The state can’t seize Atlantic City piano tuner’s house with eminent domain, court rules

“A New Jersey appellate court has sided with Atlantic City piano tuner Charlie Birnbaum in his long-running fight to keep his family home in the shadow of the Ocean Resort casino from being seized by the state through eminent domain.

His advocates hailed the decision, released in a 29-page ruling Friday, as another salvo in a “nationwide … backlash against the U.S. Supreme Court ruling in the infamous case of Kelo v. City of New London, which allowed the government to take people’s homes for private development.”

“Since Kelo was decided, greater judicial and legislative scrutiny of redevelopment-based takings has occurred,” the court wrote in Friday’s ruling.

Birnbaum retained the right to keep the home his parents, who were Holocaust survivors, bought in 1969, because the state’s Casino Reinvestment Development Authority could not provide assurance that its plans for the property and surrounding area “would proceed in the reasonably foreseeable future,” the court ruled.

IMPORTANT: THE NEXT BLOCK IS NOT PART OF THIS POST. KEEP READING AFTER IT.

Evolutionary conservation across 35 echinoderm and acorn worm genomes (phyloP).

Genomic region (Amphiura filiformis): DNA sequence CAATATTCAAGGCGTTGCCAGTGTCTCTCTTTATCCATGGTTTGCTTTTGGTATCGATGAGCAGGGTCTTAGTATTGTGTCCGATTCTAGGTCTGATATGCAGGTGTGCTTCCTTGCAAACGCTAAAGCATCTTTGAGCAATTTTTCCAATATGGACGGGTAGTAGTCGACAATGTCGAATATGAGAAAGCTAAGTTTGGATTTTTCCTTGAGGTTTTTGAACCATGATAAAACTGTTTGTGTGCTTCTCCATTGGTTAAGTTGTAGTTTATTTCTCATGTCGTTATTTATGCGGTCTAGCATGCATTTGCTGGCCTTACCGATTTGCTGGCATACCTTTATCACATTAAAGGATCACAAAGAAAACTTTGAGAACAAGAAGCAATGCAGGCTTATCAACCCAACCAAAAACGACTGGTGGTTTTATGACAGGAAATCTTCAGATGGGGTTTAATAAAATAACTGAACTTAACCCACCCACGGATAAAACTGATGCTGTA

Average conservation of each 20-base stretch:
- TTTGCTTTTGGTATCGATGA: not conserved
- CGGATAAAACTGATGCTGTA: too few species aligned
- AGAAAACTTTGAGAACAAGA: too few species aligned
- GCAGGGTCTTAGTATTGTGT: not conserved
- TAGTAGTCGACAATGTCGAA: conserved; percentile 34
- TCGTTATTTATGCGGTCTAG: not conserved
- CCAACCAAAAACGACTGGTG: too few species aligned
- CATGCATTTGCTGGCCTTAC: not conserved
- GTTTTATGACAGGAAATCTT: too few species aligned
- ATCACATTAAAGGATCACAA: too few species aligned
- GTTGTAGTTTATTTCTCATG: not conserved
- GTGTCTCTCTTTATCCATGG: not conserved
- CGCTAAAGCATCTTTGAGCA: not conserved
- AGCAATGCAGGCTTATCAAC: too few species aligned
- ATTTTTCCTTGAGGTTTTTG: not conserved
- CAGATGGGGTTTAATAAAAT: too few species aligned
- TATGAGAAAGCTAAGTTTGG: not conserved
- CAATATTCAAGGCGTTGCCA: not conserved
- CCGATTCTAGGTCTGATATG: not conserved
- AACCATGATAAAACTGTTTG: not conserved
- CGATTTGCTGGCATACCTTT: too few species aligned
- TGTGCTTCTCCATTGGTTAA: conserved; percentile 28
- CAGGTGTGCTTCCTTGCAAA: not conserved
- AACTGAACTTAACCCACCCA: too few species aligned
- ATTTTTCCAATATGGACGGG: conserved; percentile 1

A CRDA spokesperson said the agency would “respect the court’s decision.”

When the case was first decided in 2016, the casino, then called Revel, had declared bankruptcy and shut down. It has since reopened as Ocean Resort but is still plagued by financial problems. A New York hedge fund that was one of its largest lenders recently took control from Denver developer Bruce Deifik as losses continued to mount.

The area around casino, once known as Pauline’s Prairie, remains largely undeveloped, though the Boardwalk as it runs by and around it toward the inlet, facing Brigantine, has been handsomely rebuilt and a North Jersey developer is leasing new apartments. Under Gov. Phil Murphy, the CRDA has largely shifted its focus from land acquisition and has sought to auction off some of its tax-exempt holdings.”
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Rosenberg, Amy. The Inquirer 15 February 2019.